Advertisement
  1. Florida Politics
  2. /
  3. The Buzz

Rick Kriseman and Stu Sternberg meet again on Tampa Bay Rays

Monday’s meeting came just 13 days after they last met to discuss the future of the team in St. Petersburg.
A July composite of, left, St. Petersburg Mayor Rick Kriseman entering the employee entrance of the old police headquarters building, which is serving as the temporary City Hall, ahead of a July 23 meeting with Tampa Bay Rays principle owner Stu Sternberg, their first meeting since Sternberg announced his intent to explore the idea of splitting the season with Montreal. They met again Monday. [JOSH SOLOMON | Times]


Right: Rays owner Stu Sternberg walks into the Old St. Pete Police Headquarters for a meeting with Mayor Rick Kriseman on Tuesday, July 23, 2019 in St. Petersburg. ALLIE GOULDING | Times
A July composite of, left, St. Petersburg Mayor Rick Kriseman entering the employee entrance of the old police headquarters building, which is serving as the temporary City Hall, ahead of a July 23 meeting with Tampa Bay Rays principle owner Stu Sternberg, their first meeting since Sternberg announced his intent to explore the idea of splitting the season with Montreal. They met again Monday. [JOSH SOLOMON | Times] Right: Rays owner Stu Sternberg walks into the Old St. Pete Police Headquarters for a meeting with Mayor Rick Kriseman on Tuesday, July 23, 2019 in St. Petersburg. ALLIE GOULDING | Times
Published Aug. 6, 2019

ST. PETERSBURG — Tampa Bay Rays owner Stu Sternberg and Mayor Rick Kriseman met on Monday, presumably to discuss the team’s proposed plan to split future seasons between St. Pete and Montreal.

Neither the team, nor the mayor’s office, had much to say about the meeting, which was the second time the two sides have met since the Rays first floated the Montreal concept.

“We had a cordial meeting and will have no further comment,’’ Rays president Matt Silverman said.

The team’s use agreement at Tropicana Field forbids the Rays from talking to outside parties about playing games anywhere other than St. Pete before 2028.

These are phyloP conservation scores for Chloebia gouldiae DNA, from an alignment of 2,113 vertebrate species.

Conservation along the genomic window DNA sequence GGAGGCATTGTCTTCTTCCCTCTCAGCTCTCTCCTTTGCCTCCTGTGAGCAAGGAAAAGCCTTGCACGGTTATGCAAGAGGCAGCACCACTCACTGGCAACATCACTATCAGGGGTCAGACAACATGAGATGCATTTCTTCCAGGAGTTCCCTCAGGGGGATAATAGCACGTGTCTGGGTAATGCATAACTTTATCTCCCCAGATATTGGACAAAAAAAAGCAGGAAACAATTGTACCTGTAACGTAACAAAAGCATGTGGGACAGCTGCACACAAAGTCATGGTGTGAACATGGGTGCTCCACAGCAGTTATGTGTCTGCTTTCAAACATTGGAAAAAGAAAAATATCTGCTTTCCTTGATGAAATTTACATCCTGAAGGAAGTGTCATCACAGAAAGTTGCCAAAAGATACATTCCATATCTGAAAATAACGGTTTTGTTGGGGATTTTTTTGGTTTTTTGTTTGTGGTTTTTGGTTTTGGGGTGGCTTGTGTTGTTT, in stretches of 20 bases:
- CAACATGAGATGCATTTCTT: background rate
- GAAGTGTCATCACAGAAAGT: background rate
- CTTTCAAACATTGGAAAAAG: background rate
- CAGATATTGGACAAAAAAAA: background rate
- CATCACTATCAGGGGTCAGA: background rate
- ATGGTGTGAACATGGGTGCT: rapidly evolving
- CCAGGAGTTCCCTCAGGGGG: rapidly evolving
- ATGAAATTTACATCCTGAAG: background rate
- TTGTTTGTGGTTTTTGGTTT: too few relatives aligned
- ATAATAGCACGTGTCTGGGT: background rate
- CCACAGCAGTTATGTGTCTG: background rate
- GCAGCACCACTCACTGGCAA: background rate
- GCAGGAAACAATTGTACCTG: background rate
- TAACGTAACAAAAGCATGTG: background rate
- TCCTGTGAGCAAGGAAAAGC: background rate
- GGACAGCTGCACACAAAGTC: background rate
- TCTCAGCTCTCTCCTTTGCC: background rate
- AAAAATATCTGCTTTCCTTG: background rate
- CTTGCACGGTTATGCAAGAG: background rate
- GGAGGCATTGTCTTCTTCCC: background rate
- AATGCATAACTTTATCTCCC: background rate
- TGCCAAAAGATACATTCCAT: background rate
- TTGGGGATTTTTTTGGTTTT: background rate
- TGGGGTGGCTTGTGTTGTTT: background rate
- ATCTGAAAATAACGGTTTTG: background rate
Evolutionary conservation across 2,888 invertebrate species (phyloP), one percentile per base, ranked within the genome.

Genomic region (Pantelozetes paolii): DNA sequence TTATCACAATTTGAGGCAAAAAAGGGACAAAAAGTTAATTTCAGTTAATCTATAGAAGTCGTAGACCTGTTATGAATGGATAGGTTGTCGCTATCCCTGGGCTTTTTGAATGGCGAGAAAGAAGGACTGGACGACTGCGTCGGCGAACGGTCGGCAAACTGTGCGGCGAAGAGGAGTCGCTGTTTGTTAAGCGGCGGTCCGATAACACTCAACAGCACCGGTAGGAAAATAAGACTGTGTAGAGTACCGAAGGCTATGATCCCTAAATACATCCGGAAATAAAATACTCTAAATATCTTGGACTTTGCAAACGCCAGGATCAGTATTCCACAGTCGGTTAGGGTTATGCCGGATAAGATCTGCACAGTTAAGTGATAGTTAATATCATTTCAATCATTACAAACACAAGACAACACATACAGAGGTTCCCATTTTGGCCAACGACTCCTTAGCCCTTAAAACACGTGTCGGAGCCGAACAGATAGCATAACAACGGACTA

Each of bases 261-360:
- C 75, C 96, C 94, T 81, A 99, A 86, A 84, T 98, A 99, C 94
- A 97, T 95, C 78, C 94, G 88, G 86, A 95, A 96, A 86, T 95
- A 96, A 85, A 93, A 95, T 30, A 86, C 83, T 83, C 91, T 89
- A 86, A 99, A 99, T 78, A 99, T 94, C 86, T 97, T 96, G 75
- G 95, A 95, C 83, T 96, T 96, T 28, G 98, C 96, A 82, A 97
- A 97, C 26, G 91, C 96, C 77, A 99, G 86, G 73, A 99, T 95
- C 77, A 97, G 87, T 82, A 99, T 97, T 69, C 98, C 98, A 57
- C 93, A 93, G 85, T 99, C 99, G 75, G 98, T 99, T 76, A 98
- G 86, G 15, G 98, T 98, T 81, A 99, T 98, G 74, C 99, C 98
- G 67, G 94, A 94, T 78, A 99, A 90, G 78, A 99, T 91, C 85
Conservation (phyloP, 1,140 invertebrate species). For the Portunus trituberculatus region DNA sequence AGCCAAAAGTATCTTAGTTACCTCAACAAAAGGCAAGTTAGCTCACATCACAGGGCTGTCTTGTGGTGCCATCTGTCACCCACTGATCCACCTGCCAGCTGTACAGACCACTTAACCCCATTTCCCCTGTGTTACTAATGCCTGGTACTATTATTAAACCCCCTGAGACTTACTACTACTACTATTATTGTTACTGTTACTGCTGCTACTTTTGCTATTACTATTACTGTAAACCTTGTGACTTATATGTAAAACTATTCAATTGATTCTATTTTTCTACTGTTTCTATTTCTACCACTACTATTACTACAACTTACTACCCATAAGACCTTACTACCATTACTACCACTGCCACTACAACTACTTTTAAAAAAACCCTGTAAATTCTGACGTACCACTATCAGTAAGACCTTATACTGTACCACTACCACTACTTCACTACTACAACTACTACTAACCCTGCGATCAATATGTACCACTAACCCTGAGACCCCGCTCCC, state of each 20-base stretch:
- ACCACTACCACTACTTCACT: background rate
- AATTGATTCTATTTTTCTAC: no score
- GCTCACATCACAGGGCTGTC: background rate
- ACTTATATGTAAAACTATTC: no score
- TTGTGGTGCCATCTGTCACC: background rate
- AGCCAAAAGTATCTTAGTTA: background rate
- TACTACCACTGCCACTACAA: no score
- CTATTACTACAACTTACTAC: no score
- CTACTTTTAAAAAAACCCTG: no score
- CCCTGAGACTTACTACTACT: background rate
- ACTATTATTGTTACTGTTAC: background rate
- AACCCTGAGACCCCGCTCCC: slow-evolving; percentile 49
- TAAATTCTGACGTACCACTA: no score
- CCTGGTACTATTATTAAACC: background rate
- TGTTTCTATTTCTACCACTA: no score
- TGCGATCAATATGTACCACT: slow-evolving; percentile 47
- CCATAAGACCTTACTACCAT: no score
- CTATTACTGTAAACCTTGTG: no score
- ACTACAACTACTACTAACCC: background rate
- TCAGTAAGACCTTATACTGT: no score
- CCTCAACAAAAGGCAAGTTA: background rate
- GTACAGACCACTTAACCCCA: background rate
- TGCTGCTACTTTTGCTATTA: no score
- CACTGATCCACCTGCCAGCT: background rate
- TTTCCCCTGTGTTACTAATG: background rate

RELATED STORY: Kriseman confirms Tampa Bay Rays didn’t make a ‘formal request’ to explore Montreal idea

That means the Rays need permission from Kriseman, as well as the City Council, before they can seriously explore the Montreal idea.

After the first meeting with the mayor on July 23, Sternberg said he did not ask permission to open talks with Montreal. Kriseman later clarified that Sternberg did not “formally’’ ask permission.

The careful phrasing between the two sides suggest they might be exploring what city officials will want in exchange for granting permission.

If the Rays want to speak to Montreal, Kriseman said last month, it will not happen for free.

That’s a departure from 2016 when the city allowed the team to talk about stadium options in Hillsborough County for three years. That opportunity ended in January when the team and Hillsborough officials could not reach agreement on financing a stadium in Ybor City.

Back in 2016, Kriseman and the council did not seek compensation for allowing the Rays to conduct those talks because a stadium in Tampa would have ensured Major League Baseball remained in the market. The agreement to grant permission specified only that the Rays would give up their rights to potentially valuable redevelopment revenues from the Tropicana Field site.

Now that the Rays are talking about permanently moving 40-45 games a year out of Tampa Bay, Kriseman and the council may want more than the promise of future redevelopment rights in exchange for those exploratory talks with Montreal to begin.

With a decade of poor attendance limiting the team’s revenues, Sternberg has portrayed the Montreal plan as the best way to keep MLB in Tampa Bay. He has previously said it was “highly unlikely’’ that the team would pursue a new stadium here for a full-season schedule.

Like the Rays, the city offered no details about Monday’s meeting.

“The city had another cordial meeting with team officials, and we expect to have more,’’ the mayor’s office said in a statement. “We will be refraining, however, from reporting out the details of these meetings.’’